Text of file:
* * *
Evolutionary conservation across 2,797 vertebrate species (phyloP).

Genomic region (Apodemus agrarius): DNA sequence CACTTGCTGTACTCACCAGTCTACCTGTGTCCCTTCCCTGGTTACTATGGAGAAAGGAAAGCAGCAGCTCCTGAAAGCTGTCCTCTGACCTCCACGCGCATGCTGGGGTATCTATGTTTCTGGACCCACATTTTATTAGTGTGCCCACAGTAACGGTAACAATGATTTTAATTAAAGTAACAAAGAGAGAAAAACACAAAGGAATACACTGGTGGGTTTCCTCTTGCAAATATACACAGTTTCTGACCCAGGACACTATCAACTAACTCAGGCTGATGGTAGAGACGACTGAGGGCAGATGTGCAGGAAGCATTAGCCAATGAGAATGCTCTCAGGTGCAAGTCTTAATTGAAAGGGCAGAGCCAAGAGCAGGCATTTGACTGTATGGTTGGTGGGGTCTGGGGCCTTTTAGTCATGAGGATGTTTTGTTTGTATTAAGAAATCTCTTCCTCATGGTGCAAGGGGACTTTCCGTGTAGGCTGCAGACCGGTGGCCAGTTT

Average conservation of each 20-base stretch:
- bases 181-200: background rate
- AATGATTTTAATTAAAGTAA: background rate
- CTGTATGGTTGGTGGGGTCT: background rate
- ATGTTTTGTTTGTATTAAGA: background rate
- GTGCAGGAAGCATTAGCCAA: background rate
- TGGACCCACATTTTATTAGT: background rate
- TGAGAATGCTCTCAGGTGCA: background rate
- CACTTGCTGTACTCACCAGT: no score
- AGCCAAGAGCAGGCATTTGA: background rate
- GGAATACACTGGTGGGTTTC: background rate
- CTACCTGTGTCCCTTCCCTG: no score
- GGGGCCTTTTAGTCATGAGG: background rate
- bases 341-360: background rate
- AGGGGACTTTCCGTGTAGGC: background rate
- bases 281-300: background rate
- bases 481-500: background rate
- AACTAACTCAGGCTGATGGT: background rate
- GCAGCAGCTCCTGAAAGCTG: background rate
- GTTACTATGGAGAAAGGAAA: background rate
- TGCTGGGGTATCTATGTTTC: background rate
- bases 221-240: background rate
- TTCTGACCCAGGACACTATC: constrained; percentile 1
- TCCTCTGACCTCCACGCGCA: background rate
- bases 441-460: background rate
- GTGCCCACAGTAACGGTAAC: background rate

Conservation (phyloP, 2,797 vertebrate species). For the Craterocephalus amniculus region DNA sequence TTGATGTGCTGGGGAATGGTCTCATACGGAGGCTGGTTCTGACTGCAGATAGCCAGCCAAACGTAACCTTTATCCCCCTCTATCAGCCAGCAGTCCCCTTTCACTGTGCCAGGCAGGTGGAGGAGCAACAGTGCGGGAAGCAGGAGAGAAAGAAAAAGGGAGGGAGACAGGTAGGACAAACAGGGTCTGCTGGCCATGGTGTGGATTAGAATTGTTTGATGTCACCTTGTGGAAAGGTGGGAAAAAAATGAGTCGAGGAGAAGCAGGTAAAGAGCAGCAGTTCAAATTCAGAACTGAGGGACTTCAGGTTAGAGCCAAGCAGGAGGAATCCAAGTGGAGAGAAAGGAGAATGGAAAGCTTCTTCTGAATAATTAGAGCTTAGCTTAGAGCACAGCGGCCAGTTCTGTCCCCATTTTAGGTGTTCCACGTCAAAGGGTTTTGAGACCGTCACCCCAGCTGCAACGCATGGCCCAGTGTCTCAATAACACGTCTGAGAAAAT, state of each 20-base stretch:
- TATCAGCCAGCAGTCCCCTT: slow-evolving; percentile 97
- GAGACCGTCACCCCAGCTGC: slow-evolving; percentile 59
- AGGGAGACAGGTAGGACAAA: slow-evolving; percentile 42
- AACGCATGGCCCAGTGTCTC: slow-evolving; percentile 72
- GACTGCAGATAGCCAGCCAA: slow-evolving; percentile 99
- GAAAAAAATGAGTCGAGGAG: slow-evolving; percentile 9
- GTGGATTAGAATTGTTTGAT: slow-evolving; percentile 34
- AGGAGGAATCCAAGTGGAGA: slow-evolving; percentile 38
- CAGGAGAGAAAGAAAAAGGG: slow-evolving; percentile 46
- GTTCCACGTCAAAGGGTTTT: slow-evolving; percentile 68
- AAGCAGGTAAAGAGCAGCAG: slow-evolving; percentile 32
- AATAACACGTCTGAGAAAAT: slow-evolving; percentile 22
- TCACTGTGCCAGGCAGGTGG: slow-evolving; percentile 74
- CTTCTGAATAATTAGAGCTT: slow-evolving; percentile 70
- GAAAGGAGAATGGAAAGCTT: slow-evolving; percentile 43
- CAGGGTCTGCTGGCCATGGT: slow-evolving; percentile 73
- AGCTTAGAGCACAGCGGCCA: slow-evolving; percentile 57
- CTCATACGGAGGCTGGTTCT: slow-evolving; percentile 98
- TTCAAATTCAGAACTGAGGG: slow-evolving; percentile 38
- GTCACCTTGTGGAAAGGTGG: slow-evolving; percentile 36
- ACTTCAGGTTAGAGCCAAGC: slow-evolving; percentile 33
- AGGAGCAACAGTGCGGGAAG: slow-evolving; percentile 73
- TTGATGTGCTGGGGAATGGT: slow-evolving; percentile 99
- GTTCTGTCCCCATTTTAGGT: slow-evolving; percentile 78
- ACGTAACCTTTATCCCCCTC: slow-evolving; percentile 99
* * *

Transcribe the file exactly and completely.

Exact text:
Evolutionary conservation across 2,797 vertebrate species (phyloP).

Genomic region (Apodemus agrarius): DNA sequence CACTTGCTGTACTCACCAGTCTACCTGTGTCCCTTCCCTGGTTACTATGGAGAAAGGAAAGCAGCAGCTCCTGAAAGCTGTCCTCTGACCTCCACGCGCATGCTGGGGTATCTATGTTTCTGGACCCACATTTTATTAGTGTGCCCACAGTAACGGTAACAATGATTTTAATTAAAGTAACAAAGAGAGAAAAACACAAAGGAATACACTGGTGGGTTTCCTCTTGCAAATATACACAGTTTCTGACCCAGGACACTATCAACTAACTCAGGCTGATGGTAGAGACGACTGAGGGCAGATGTGCAGGAAGCATTAGCCAATGAGAATGCTCTCAGGTGCAAGTCTTAATTGAAAGGGCAGAGCCAAGAGCAGGCATTTGACTGTATGGTTGGTGGGGTCTGGGGCCTTTTAGTCATGAGGATGTTTTGTTTGTATTAAGAAATCTCTTCCTCATGGTGCAAGGGGACTTTCCGTGTAGGCTGCAGACCGGTGGCCAGTTT

Average conservation of each 20-base stretch:
- bases 181-200: background rate
- AATGATTTTAATTAAAGTAA: background rate
- CTGTATGGTTGGTGGGGTCT: background rate
- ATGTTTTGTTTGTATTAAGA: background rate
- GTGCAGGAAGCATTAGCCAA: background rate
- TGGACCCACATTTTATTAGT: background rate
- TGAGAATGCTCTCAGGTGCA: background rate
- CACTTGCTGTACTCACCAGT: no score
- AGCCAAGAGCAGGCATTTGA: background rate
- GGAATACACTGGTGGGTTTC: background rate
- CTACCTGTGTCCCTTCCCTG: no score
- GGGGCCTTTTAGTCATGAGG: background rate
- bases 341-360: background rate
- AGGGGACTTTCCGTGTAGGC: background rate
- bases 281-300: background rate
- bases 481-500: background rate
- AACTAACTCAGGCTGATGGT: background rate
- GCAGCAGCTCCTGAAAGCTG: background rate
- GTTACTATGGAGAAAGGAAA: background rate
- TGCTGGGGTATCTATGTTTC: background rate
- bases 221-240: background rate
- TTCTGACCCAGGACACTATC: constrained; percentile 1
- TCCTCTGACCTCCACGCGCA: background rate
- bases 441-460: background rate
- GTGCCCACAGTAACGGTAAC: background rate

Conservation (phyloP, 2,797 vertebrate species). For the Craterocephalus amniculus region DNA sequence TTGATGTGCTGGGGAATGGTCTCATACGGAGGCTGGTTCTGACTGCAGATAGCCAGCCAAACGTAACCTTTATCCCCCTCTATCAGCCAGCAGTCCCCTTTCACTGTGCCAGGCAGGTGGAGGAGCAACAGTGCGGGAAGCAGGAGAGAAAGAAAAAGGGAGGGAGACAGGTAGGACAAACAGGGTCTGCTGGCCATGGTGTGGATTAGAATTGTTTGATGTCACCTTGTGGAAAGGTGGGAAAAAAATGAGTCGAGGAGAAGCAGGTAAAGAGCAGCAGTTCAAATTCAGAACTGAGGGACTTCAGGTTAGAGCCAAGCAGGAGGAATCCAAGTGGAGAGAAAGGAGAATGGAAAGCTTCTTCTGAATAATTAGAGCTTAGCTTAGAGCACAGCGGCCAGTTCTGTCCCCATTTTAGGTGTTCCACGTCAAAGGGTTTTGAGACCGTCACCCCAGCTGCAACGCATGGCCCAGTGTCTCAATAACACGTCTGAGAAAAT, state of each 20-base stretch:
- TATCAGCCAGCAGTCCCCTT: slow-evolving; percentile 97
- GAGACCGTCACCCCAGCTGC: slow-evolving; percentile 59
- AGGGAGACAGGTAGGACAAA: slow-evolving; percentile 42
- AACGCATGGCCCAGTGTCTC: slow-evolving; percentile 72
- GACTGCAGATAGCCAGCCAA: slow-evolving; percentile 99
- GAAAAAAATGAGTCGAGGAG: slow-evolving; percentile 9
- GTGGATTAGAATTGTTTGAT: slow-evolving; percentile 34
- AGGAGGAATCCAAGTGGAGA: slow-evolving; percentile 38
- CAGGAGAGAAAGAAAAAGGG: slow-evolving; percentile 46
- GTTCCACGTCAAAGGGTTTT: slow-evolving; percentile 68
- AAGCAGGTAAAGAGCAGCAG: slow-evolving; percentile 32
- AATAACACGTCTGAGAAAAT: slow-evolving; percentile 22
- TCACTGTGCCAGGCAGGTGG: slow-evolving; percentile 74
- CTTCTGAATAATTAGAGCTT: slow-evolving; percentile 70
- GAAAGGAGAATGGAAAGCTT: slow-evolving; percentile 43
- CAGGGTCTGCTGGCCATGGT: slow-evolving; percentile 73
- AGCTTAGAGCACAGCGGCCA: slow-evolving; percentile 57
- CTCATACGGAGGCTGGTTCT: slow-evolving; percentile 98
- TTCAAATTCAGAACTGAGGG: slow-evolving; percentile 38
- GTCACCTTGTGGAAAGGTGG: slow-evolving; percentile 36
- ACTTCAGGTTAGAGCCAAGC: slow-evolving; percentile 33
- AGGAGCAACAGTGCGGGAAG: slow-evolving; percentile 73
- TTGATGTGCTGGGGAATGGT: slow-evolving; percentile 99
- GTTCTGTCCCCATTTTAGGT: slow-evolving; percentile 78
- ACGTAACCTTTATCCCCCTC: slow-evolving; percentile 99